Thursday, February 27, 2014

Primitive Roots modulo a prime number

Finding primitive roots

First off, it has to be noted that the constraint that the modulo value is a prime number is just for simplicity (hint: all values from 1 to p-1 are coprime to p for a prime number p).
Now, what EVEN is a primitive root modulo p you may ask. This is just a number g which generates all numbers from 1 to p-1 with \(g^{t} \: mod \: p\). That is, for every positive integer x < p there exists a t, so that \(g^{t} \equiv x \pmod{p}\).
Properties of primitive roots:
  • for a given p there are phi (phi(p))=phi(p-1) primitive roots
  • g is a primitive root \( \Leftrightarrow\) for every divisor d of \((p-1)=phi(p)\), \(g^{d} \not\equiv 1\pmod{p}\) holds \( \Leftrightarrow\) for every prime \(x\) from the prime factorization of \(p-1\), \(g^{(p-1)/x} \not\equiv 1\pmod{p}\) holds.
  • (comment: this is essentially there to check for repeating sequences in \(g^{t}\) for \(t \in {1,..,p-1} \pmod{p}\).
Some research: I've ran this code to look at the distribution of the primitive roots for primes between 100 and 1,000,000,000. By running the code we see this from the output:
  • the lower bound for the number of primitive roots is \(0.15 \cdot p\). Therefore, 15% of the numbers smaller than \(p\) are primitive roots for a given p (in worst case!). By selecting a random positive integer < p we have a 15% chance of selecting a primitive root!
  • given a random p, the chance of hitting a primitive root on random is even ~40%.

Therefore, in order to find a primitive root, we may simply pick up random numbers and check the above property which has to hold for primitive roots. Code which does that: link.

Now to the discrete logarithm (the index):

for a given x, how to find a \(y=ind_{g}(x)\) with \(g^{y} \equiv x \pmod{p}\). The answer is: you can't. Many encryption algorithms are based on this fact. Though, they have some nice properties as normal logarithms:
  • \(ind_{g}(ab) \equiv ind_{g}(a) + ind_{g}(b)\pmod{p-1} \)
  • \(ind_{g}(a^{k}) \equiv k \cdot ind_{g}(a)\pmod{p-1} \)
That should bundle the core things about this topic. One is advised to check the references for a better understanding.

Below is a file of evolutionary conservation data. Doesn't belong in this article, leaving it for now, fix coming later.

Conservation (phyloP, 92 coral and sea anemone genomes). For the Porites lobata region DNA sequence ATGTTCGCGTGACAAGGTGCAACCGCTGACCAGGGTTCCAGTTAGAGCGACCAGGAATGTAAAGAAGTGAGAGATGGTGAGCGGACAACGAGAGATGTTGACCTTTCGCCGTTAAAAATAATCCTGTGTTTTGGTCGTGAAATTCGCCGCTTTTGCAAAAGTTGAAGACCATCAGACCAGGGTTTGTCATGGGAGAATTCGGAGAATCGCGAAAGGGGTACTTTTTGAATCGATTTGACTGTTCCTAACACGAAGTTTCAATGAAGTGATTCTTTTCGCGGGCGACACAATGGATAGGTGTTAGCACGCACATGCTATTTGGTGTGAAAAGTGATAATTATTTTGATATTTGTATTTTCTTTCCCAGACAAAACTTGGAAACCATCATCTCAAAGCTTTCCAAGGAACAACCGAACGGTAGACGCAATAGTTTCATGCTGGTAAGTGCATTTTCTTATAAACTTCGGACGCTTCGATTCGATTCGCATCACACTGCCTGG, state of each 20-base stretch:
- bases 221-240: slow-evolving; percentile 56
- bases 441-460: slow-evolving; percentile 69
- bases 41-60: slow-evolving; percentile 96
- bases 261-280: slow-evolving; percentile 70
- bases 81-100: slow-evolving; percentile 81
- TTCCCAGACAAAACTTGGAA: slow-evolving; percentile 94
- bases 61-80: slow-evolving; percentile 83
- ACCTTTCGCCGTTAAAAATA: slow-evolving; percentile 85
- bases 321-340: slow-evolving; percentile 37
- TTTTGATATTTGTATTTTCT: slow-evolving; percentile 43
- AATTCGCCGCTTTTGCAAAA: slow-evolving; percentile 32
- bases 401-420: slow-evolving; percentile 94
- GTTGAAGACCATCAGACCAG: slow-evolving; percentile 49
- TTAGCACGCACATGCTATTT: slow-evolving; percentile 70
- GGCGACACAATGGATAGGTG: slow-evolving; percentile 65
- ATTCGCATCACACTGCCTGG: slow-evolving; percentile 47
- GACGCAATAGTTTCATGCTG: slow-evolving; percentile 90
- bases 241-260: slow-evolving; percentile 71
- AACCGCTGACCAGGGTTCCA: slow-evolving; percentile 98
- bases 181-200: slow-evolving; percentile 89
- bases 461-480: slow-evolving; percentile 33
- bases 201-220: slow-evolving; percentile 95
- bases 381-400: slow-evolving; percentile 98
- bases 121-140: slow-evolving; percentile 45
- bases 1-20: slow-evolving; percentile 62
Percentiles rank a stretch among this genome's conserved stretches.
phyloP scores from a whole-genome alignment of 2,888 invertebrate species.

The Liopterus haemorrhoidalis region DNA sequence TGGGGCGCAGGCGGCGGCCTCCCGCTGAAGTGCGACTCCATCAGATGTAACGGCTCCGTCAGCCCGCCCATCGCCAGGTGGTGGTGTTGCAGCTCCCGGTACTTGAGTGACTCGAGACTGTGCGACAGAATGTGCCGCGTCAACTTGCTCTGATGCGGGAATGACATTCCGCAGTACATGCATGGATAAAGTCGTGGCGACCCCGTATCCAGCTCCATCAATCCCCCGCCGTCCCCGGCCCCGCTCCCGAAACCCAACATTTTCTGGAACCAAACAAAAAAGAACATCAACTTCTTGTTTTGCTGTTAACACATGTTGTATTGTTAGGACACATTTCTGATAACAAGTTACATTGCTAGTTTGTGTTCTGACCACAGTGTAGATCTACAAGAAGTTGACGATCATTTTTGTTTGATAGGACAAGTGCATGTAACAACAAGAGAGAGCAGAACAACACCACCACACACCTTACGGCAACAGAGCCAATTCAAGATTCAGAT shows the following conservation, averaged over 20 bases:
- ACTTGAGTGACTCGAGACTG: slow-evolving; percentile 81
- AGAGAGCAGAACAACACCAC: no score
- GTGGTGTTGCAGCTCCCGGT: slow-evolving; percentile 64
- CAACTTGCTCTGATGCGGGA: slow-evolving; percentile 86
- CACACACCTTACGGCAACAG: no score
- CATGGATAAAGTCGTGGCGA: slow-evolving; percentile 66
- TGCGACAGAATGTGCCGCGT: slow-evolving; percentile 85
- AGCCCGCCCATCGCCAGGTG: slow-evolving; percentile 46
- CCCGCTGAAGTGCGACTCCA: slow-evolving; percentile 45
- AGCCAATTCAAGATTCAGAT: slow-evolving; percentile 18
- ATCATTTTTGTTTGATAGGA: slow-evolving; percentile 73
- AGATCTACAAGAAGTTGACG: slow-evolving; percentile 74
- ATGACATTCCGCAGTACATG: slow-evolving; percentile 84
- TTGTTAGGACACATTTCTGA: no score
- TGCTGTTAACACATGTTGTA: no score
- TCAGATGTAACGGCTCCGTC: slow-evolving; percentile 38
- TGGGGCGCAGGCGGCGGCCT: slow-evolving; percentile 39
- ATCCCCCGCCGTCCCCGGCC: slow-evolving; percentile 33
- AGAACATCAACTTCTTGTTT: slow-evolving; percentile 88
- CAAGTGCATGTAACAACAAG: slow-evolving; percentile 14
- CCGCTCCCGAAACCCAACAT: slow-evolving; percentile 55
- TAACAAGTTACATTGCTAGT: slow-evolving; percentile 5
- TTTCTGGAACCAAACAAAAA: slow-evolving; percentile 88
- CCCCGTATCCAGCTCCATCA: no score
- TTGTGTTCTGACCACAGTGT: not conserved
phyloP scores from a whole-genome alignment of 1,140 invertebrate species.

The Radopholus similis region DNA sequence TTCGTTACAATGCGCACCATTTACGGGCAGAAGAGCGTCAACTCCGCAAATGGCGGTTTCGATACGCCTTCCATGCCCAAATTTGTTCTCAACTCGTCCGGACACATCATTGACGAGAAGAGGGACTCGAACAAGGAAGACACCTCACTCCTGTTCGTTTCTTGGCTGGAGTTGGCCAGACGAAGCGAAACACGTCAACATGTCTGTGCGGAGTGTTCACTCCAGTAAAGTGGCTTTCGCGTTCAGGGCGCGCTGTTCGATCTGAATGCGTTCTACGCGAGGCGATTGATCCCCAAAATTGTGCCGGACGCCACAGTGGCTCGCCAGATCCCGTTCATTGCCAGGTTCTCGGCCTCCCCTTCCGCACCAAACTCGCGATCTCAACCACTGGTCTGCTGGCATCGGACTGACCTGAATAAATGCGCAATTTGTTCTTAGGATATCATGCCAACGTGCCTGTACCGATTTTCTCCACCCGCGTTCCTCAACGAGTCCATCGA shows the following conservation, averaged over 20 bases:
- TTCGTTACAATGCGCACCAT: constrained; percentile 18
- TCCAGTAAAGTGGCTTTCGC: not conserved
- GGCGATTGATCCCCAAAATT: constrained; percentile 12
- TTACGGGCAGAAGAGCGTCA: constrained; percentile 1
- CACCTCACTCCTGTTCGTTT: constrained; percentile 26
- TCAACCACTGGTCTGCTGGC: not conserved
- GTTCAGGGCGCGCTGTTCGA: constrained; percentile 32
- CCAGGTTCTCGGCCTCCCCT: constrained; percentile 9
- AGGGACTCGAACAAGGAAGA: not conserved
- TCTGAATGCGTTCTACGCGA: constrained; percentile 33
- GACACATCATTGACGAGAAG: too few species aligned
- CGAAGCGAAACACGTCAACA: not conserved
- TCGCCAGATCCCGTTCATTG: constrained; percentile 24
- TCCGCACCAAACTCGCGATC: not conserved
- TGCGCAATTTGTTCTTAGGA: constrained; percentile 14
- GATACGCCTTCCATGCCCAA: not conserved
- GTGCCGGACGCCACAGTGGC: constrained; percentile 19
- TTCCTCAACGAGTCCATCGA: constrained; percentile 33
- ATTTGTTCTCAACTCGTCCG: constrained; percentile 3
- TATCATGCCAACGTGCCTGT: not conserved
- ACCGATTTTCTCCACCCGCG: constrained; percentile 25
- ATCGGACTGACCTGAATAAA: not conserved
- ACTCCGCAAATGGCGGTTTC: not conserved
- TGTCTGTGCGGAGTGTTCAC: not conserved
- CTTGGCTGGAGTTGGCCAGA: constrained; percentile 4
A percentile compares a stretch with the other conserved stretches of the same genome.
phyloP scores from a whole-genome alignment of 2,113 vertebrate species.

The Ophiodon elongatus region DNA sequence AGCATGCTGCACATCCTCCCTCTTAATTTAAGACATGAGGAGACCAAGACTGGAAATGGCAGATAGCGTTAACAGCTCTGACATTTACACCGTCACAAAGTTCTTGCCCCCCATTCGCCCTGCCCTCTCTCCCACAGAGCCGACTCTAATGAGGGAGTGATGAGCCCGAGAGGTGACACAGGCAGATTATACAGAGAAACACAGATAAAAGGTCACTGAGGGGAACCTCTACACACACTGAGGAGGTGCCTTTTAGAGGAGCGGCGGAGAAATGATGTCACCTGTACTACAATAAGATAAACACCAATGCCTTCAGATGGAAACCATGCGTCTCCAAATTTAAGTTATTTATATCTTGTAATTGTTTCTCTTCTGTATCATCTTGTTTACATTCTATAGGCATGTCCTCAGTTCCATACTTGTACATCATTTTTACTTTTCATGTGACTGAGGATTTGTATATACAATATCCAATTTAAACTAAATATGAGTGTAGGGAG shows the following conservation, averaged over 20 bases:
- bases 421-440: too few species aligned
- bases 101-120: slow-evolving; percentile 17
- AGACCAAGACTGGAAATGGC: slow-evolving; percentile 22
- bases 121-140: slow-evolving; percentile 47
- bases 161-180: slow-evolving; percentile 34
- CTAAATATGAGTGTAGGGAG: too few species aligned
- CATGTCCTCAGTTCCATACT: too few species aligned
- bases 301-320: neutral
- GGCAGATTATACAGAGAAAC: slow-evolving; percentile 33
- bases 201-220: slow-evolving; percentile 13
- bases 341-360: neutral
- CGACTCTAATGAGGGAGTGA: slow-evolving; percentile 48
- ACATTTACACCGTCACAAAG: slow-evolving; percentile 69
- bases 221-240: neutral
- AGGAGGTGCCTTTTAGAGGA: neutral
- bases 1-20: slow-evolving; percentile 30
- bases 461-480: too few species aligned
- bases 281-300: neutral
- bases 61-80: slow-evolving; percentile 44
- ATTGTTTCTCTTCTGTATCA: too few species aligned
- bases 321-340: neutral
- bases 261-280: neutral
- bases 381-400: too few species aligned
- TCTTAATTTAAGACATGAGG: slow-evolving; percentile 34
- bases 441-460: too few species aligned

Useful links:
- Wiki - Wiki(discrete logratihm) - Finding primitive roots - Index properties

Sunday, February 23, 2014

Linear diophantine equations: simplification of sums for reachability (enabled javascipt for latex is needed)

My first meaningful post shall be a mathy one. I wanted to understand the idea behind this, so I've decided to make a post explaining it :)
Assume we have a problem where we have to iterate over all \(x = \sum\limits_{i=1}^n c_{i} \cdot a_{i} \), where the \(c_{i}\) are freely selectable. In such problems a very easy simplification can be made: each such \(x\) can be represented in the form \(x = t \cdot q\), where \(t = gcd(a_{1},...,a_{n})\) and \(q \in \mathbb Z \).

To understand the above statement, we only need to think of the extended euclidean algorithm. Inside of it we find the integers \(x\) and \(y\) so that \(x \cdot a_{1} + y \cdot a_{2} = gcd(a_{1},a_{2}) \) holds. Additionally, we can easily imply that each number \(v\) written in the form \(v = c_{1} \cdot a_{1} + c_{2} \cdot a_{2} \) must be a multiple of \(g:=gcd(a_{1},a_{2})\) (as g divides \(a_{1}\)and \(a_{2}\) it must divide v for the equation to hold (!)).
We show now that the same holds for 3 variables. Let \(x = a_{1} \cdot c_{1} + a_{2} \cdot c_{2} + a_{3} \cdot c_{3} \) and \(g:=gcd(a_{1},a_{2},a_{3})\). We have to prove that \(x\) is a multiple of \(g\). Consider the first two variables and write: \(a_{1} \cdot c_{1} + a_{2} \cdot c_{2} = t_{1} \cdot gcd(a_{1},a_{2})\). This gives us \(x = a_{1} \cdot c_{1} + a_{2} \cdot c_{2} + a_{3} \cdot c_{3} = t_{1} \cdot gcd(a_{1},a_{2}) + a_{3} \cdot c_{3} \). Simply seen here: there are again two fixed numbers and two free! Smells like the extended euclidean again :)
We write: \(G := gcd( gcd(a_{1},a_{2}) , a_{3} ) = gcd(a_{1},a_{2},a_{3}) = g \) and get: \(x = t_{1} \cdot gcd(a_{1},a_{2}) + a_{3} \cdot c_{3} = t_{2} \cdot g \) - with this we're done! Inductively the statement follows for 4 and more variables.